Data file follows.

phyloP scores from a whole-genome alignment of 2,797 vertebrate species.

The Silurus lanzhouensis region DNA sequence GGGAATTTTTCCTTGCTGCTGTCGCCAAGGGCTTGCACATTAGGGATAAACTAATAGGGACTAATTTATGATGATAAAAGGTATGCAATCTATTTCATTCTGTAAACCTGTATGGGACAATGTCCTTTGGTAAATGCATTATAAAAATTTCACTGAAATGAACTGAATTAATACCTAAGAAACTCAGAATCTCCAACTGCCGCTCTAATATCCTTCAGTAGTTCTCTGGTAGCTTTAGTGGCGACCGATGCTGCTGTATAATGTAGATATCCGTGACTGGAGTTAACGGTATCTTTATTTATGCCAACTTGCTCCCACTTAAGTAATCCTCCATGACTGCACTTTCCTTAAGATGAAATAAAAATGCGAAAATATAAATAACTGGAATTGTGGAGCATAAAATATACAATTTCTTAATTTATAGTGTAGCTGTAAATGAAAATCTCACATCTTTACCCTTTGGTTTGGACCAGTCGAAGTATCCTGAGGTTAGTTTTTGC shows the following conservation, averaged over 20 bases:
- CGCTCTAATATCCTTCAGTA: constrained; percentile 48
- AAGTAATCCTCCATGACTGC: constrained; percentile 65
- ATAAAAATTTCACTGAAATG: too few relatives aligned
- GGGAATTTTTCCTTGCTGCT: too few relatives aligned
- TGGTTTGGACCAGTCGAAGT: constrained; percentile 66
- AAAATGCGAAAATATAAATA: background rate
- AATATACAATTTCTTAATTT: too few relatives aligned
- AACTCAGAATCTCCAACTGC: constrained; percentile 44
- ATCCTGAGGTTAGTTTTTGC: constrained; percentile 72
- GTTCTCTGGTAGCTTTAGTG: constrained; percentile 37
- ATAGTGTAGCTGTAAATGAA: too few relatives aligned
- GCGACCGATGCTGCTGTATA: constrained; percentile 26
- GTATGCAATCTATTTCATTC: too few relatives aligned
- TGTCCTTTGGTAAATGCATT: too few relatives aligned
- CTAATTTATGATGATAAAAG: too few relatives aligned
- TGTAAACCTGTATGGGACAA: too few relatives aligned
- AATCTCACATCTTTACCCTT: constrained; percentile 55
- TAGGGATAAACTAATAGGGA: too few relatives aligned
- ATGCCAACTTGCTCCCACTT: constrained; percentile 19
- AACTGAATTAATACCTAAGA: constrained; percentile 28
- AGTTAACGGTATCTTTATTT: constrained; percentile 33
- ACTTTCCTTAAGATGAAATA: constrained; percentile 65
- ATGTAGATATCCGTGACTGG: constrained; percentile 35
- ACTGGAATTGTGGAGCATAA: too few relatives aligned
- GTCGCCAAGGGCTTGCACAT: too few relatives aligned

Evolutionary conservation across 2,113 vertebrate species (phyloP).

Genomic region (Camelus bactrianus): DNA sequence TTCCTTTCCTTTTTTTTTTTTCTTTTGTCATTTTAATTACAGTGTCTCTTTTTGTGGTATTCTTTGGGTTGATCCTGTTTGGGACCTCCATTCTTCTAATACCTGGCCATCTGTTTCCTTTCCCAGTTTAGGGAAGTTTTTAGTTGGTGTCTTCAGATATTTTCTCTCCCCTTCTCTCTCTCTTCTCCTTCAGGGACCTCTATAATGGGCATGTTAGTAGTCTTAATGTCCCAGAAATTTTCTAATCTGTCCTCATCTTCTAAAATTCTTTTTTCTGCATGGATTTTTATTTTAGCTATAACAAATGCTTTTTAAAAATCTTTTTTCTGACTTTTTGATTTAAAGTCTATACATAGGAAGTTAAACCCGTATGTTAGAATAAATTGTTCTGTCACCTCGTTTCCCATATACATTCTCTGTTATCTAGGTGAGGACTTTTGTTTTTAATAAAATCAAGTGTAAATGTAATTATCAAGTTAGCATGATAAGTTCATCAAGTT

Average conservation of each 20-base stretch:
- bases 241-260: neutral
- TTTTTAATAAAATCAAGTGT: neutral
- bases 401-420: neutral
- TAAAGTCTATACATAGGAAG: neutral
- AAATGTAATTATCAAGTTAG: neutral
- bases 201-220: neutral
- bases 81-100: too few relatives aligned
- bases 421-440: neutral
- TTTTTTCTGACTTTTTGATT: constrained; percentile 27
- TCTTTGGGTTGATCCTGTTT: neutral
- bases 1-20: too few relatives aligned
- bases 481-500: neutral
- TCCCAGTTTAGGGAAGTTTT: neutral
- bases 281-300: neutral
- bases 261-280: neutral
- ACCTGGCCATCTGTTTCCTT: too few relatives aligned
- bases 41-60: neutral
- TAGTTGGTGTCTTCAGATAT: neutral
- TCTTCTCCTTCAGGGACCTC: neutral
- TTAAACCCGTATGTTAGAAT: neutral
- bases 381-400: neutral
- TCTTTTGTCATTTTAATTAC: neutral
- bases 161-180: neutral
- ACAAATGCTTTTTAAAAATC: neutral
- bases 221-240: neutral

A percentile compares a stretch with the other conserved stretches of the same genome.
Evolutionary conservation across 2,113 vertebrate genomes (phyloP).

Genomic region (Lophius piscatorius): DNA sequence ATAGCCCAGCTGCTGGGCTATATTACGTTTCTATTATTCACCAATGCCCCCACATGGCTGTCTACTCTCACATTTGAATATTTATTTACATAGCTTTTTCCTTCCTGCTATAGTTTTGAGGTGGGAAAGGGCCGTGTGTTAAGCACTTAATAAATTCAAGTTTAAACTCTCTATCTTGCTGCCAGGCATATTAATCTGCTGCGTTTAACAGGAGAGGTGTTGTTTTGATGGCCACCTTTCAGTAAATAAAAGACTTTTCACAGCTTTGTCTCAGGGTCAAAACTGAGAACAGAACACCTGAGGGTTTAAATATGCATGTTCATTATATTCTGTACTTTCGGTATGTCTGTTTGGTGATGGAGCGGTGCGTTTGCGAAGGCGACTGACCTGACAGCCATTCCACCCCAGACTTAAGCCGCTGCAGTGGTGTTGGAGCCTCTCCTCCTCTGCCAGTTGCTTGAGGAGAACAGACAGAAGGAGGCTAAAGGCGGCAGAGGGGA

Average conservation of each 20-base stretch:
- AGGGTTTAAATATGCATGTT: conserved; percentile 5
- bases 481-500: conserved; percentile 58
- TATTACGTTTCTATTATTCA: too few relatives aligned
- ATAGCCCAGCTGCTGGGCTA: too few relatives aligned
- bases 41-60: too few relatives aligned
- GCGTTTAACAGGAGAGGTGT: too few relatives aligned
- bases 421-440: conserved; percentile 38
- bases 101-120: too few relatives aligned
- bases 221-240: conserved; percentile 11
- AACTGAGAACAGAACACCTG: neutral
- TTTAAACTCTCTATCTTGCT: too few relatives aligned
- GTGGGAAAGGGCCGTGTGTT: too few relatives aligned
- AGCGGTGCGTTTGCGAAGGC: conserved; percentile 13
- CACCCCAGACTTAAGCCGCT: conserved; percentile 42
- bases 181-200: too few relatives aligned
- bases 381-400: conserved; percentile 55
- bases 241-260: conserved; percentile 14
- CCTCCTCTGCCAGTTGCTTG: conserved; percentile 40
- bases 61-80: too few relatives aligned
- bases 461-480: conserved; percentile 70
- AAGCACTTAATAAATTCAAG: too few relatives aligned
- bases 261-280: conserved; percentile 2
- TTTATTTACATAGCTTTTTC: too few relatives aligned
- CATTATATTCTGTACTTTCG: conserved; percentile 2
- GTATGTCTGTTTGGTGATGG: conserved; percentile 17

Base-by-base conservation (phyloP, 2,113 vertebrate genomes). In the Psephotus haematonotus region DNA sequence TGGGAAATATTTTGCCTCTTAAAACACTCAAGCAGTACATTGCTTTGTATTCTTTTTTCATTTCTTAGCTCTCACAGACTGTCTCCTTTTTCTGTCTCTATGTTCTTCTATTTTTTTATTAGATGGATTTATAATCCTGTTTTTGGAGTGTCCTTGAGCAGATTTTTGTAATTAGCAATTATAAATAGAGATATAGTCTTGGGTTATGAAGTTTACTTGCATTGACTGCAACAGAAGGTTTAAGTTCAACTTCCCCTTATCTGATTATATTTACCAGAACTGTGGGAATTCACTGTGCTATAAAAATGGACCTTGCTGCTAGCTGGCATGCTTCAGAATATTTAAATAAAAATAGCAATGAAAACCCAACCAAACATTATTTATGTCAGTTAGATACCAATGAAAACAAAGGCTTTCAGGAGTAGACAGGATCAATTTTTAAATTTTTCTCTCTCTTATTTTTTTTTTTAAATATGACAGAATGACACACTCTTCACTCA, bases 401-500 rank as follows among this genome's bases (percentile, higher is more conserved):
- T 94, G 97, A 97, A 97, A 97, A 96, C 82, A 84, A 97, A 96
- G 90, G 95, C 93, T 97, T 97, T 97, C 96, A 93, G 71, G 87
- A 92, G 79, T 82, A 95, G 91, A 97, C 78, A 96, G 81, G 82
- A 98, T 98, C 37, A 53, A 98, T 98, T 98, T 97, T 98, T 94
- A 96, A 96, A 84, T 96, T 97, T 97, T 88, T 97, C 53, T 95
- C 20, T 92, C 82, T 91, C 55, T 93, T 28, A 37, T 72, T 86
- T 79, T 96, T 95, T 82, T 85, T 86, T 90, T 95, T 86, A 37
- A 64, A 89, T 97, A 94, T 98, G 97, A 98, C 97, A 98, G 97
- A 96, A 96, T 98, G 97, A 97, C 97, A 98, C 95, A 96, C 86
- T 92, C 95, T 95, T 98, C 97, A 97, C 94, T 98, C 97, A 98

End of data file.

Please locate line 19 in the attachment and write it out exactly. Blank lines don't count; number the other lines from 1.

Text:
- AATCTCACATCTTTACCCTT: constrained; percentile 55